"Want to kill viruses?" an ad in the Spokesman-Review reads. "We install home purification units that will kill 99 percent of viruses and bacteria in the air and on surfaces."

Jon Brotnov, who owns Barton Boys in Spokane and Mike's Mechanical in Lewiston, Idaho, says he's not currently running the ads for budgetary reasons, but has no misgivings about them.

"We didn't say in any of our ads that 'this killed coronavirus,'" Brotnov says.

But he also felt the ads were necessary to let customers know that there were "products available that can possibly help them and make their homes safer."

Advanced purifiers, like RGF Environmental Group's REME Halo, tout the dispersal of "ionized-hydroperoxides" as being effective in sanitizing surfaces as well as the air. RGF cites a slew of Kansas State University studies to claim that the Halo kills "up to" 99 percent of "bacteria, mold and viruses." Brotnov says he called the manufacturer to speak with them directly.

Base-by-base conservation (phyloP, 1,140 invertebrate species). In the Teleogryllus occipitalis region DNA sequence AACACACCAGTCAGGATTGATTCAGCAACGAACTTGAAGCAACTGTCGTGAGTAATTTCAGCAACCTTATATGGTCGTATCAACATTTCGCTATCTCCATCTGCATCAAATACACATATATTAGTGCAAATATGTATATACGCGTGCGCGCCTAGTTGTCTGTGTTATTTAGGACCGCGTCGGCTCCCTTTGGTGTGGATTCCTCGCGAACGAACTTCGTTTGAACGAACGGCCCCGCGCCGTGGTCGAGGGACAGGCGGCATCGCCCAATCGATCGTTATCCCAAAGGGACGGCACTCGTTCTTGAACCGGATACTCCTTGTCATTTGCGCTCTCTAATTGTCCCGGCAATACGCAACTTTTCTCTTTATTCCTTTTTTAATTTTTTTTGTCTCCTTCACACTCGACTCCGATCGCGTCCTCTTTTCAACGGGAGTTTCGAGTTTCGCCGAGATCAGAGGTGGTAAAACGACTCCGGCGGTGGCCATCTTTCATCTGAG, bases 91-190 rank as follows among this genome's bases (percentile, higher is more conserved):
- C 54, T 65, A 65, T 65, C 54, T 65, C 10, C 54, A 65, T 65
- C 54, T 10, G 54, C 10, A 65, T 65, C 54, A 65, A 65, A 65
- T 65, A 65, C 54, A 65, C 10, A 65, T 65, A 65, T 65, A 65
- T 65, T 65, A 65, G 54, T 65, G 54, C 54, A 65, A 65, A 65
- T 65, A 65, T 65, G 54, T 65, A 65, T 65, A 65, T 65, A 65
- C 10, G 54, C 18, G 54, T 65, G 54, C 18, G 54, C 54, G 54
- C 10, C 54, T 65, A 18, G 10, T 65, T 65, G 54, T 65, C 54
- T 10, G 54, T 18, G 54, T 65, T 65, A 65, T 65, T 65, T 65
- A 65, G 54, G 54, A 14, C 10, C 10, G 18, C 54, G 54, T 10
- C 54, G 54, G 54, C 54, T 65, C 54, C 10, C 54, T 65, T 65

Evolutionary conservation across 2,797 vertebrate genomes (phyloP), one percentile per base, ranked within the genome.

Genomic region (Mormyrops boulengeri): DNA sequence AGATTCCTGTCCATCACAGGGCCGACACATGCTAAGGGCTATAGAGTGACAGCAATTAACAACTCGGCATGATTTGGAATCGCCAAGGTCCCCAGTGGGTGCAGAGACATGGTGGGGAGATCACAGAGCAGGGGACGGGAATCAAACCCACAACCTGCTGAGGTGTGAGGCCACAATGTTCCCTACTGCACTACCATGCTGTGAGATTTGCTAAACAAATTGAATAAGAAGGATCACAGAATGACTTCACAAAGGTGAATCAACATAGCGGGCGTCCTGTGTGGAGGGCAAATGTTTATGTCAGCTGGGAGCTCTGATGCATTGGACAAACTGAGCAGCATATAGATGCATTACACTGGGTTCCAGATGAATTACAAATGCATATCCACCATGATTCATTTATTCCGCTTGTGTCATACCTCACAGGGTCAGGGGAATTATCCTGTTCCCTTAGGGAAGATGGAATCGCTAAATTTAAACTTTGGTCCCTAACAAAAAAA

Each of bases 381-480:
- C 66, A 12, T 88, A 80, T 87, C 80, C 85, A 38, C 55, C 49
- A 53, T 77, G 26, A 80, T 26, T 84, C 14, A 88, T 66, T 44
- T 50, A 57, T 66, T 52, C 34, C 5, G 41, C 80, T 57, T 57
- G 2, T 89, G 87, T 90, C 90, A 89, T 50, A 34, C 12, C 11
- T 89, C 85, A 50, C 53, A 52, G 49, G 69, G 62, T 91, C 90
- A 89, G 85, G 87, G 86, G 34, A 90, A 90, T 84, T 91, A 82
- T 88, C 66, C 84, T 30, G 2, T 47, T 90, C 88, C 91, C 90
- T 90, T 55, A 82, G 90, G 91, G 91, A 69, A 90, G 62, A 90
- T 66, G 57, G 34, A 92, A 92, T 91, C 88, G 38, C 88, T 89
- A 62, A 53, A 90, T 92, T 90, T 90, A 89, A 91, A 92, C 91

"They explicitly said it kills 99 percent of viruses, but they haven't specifically tested it on the coronavirus," he says.

But Barton Boys sales manager Steve Perry says the radio ads made him uneasy.

His concern, he says, wasn't "legal at all. It's reputational." He says he got a few calls questioning whether it was ethical to run the ads as a pandemic ramped up.

The Barton Boys had spent decades building up trust with customers, he says, and he wanted to make sure not to risk that with a campaign that could be accused of relying on fear.

While the purifiers they sell are great, Perry says, he informed anyone who called in that they weren't guaranteed to kill the coronavirus. Instead, he stresses the purifiers' remarkable ability to fight bad smells and irritating allergens.

"It's amazing what it does to odor," Perry says. "But odor is not a pandemic." ♦

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About The Author

Daniel Walters

A lifelong Spokane native, Daniel Walters is the Inlander's senior investigative reporter. But he also reports on a wide swath of other topics, including business, education, real estate development, land use, and other stories throughout North Idaho and Spokane County.He's reported on deep flaws in the Washington...